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Actually it just occurred to me that in the future you could repot it and a new angle, tilting it far to the right, so that rogue root is sitting flush with the soil. I think that is how you will “find the best base” on this material. Something to keep in mind!

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@Jaron.Colorado, I like your tree and I like the way it is planted as well as the positioning of branches. It is a bit hard to see but I am tempted to suggest a new front as what is currently in this picture the back right corner of the pot such that the first branch would be coming to the left and the one now on the left would be in the back. I would then to use the two further up to build with time the new apex and let the looped leader grow a lot more while giving it movement. This would would be a sacrifice branch that would give you more thickness to your trunk but also at some point not simply be cut off as a normal sacrifice branch would but instead be made into an interesting jin with the loop and further crazy movements on it. I would heavily fertilize this to make it grow as much as it can backbud like crazy wherever it can and I am sure that in 3 years you’ll have very full and ramified branches to design with in the lower part.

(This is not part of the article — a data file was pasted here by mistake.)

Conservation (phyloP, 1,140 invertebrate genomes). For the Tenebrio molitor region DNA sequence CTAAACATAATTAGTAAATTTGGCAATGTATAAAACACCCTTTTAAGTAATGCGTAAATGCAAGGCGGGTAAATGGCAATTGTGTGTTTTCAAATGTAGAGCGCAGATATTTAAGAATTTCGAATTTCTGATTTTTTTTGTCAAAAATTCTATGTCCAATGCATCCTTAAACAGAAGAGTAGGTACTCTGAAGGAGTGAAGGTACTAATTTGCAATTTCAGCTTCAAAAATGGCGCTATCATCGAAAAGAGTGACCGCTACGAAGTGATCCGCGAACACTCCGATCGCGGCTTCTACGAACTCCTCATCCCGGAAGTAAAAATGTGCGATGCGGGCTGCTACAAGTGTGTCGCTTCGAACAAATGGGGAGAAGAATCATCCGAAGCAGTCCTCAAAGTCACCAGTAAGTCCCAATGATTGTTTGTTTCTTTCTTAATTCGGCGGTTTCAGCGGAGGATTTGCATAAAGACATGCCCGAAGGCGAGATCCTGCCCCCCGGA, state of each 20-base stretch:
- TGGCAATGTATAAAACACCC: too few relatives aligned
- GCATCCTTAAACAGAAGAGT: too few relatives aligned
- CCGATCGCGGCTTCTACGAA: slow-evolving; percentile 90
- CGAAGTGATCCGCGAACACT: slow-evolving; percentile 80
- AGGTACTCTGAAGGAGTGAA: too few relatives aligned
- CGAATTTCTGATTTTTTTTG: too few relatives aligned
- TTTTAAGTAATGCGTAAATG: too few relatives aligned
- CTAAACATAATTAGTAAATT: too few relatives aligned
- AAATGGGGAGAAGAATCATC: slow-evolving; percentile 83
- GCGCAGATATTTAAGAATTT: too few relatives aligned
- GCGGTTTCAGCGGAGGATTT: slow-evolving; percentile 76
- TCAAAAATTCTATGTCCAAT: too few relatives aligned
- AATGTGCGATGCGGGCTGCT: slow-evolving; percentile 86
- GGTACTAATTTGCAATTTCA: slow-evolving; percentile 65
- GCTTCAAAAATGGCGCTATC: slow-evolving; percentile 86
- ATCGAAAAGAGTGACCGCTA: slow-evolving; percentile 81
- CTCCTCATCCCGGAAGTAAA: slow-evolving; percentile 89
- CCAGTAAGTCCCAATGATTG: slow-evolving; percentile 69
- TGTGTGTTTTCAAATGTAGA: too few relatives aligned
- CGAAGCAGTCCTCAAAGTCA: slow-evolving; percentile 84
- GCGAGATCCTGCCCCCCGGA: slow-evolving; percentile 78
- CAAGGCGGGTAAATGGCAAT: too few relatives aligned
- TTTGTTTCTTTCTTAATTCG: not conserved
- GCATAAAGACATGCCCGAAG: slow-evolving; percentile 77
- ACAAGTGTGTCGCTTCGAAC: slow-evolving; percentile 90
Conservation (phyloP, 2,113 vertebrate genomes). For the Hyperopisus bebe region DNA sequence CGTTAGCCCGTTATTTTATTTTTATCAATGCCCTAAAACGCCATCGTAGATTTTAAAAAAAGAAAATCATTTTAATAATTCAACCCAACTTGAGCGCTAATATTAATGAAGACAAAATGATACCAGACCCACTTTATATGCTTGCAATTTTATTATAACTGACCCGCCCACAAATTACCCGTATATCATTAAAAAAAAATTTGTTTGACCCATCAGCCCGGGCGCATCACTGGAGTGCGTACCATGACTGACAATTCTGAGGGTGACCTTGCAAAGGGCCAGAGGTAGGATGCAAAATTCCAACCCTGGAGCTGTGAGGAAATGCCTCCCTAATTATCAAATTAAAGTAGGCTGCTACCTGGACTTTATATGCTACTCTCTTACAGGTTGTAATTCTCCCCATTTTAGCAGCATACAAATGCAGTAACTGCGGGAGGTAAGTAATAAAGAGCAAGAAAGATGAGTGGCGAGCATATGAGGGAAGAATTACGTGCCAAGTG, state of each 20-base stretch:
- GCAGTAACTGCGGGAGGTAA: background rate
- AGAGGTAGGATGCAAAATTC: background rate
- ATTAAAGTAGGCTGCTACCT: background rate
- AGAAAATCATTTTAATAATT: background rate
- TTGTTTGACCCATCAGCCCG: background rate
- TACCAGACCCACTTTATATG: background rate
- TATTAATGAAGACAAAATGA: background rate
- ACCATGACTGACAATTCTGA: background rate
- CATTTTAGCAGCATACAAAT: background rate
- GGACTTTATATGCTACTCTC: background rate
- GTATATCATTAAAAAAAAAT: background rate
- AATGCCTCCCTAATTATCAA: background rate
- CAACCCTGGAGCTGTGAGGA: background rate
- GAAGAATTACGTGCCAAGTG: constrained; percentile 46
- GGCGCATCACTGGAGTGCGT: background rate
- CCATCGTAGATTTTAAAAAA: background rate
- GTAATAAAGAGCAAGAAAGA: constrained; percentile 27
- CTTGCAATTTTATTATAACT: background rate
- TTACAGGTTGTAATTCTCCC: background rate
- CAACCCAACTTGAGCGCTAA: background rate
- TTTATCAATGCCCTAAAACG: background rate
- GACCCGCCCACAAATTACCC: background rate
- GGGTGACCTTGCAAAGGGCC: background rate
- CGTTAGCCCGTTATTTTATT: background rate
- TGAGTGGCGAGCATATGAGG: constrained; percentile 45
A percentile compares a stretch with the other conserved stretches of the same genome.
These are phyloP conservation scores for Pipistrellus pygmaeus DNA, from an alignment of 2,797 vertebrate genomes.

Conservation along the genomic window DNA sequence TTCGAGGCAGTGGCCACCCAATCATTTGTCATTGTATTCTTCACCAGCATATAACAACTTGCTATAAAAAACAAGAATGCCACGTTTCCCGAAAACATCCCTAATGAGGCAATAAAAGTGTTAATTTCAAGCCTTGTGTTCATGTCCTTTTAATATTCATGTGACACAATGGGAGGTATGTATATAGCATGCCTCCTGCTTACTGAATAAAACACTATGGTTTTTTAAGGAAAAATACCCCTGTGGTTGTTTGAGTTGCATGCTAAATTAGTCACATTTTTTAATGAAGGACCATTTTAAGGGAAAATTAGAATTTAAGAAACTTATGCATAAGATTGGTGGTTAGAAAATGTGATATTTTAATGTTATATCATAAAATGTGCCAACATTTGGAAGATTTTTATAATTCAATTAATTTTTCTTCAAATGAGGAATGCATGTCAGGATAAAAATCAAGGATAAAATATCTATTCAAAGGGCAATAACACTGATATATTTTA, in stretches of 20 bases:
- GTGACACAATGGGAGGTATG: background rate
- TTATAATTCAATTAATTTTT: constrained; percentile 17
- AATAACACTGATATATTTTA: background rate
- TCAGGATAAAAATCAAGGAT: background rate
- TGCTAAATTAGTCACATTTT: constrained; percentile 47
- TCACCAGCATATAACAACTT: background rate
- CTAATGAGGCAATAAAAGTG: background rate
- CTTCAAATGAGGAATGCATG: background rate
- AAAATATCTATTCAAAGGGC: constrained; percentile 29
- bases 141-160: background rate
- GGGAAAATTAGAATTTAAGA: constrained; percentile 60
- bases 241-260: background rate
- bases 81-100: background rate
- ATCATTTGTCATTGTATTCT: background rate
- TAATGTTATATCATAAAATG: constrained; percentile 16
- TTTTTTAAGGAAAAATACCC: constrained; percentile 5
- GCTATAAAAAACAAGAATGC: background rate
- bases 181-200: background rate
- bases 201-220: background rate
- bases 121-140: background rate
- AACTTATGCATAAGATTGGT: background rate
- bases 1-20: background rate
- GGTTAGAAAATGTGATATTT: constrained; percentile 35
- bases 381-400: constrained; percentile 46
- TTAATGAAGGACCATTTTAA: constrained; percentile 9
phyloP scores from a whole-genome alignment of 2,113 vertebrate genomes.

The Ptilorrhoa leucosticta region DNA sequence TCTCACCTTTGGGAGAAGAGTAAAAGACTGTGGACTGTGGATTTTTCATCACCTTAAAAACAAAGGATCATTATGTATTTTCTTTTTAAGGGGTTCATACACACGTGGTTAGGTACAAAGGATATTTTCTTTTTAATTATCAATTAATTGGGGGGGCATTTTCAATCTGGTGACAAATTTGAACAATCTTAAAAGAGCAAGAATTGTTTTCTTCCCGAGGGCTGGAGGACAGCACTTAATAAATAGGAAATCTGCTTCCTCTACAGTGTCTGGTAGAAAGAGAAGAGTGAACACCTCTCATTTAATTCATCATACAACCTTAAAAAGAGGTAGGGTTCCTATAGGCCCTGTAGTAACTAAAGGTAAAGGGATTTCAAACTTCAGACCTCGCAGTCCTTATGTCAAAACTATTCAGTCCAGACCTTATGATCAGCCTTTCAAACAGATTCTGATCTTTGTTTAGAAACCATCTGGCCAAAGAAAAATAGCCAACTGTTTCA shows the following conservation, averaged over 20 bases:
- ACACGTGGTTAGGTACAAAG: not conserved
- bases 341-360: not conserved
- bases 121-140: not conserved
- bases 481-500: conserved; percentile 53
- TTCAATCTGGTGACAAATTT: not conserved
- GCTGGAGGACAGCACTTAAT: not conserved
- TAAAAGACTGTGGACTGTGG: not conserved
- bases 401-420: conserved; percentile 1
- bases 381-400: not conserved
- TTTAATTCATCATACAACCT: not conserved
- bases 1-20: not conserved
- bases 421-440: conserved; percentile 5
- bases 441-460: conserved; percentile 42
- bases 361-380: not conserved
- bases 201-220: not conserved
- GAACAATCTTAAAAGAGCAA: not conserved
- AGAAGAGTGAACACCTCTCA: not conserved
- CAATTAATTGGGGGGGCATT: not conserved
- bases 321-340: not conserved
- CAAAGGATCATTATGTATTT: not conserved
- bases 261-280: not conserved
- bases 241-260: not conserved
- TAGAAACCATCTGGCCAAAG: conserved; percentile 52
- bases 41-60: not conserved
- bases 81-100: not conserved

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I really like this idea! Would you bring all of the apical branches out to the right with the one that’s currently looped or would you create a third pad with the branches that are currently there and leave the leader by itself until it backbuds and more ramification develops there?

Also, I agree on the crazy taproot, that change in angle could improve the base as well possibly.

This could be an interesting idea, I’ll check that out when I get home! Regardless of whether I choose to adjust the front or not I definitely am planning on really fertilizing this tree to encourage ramification.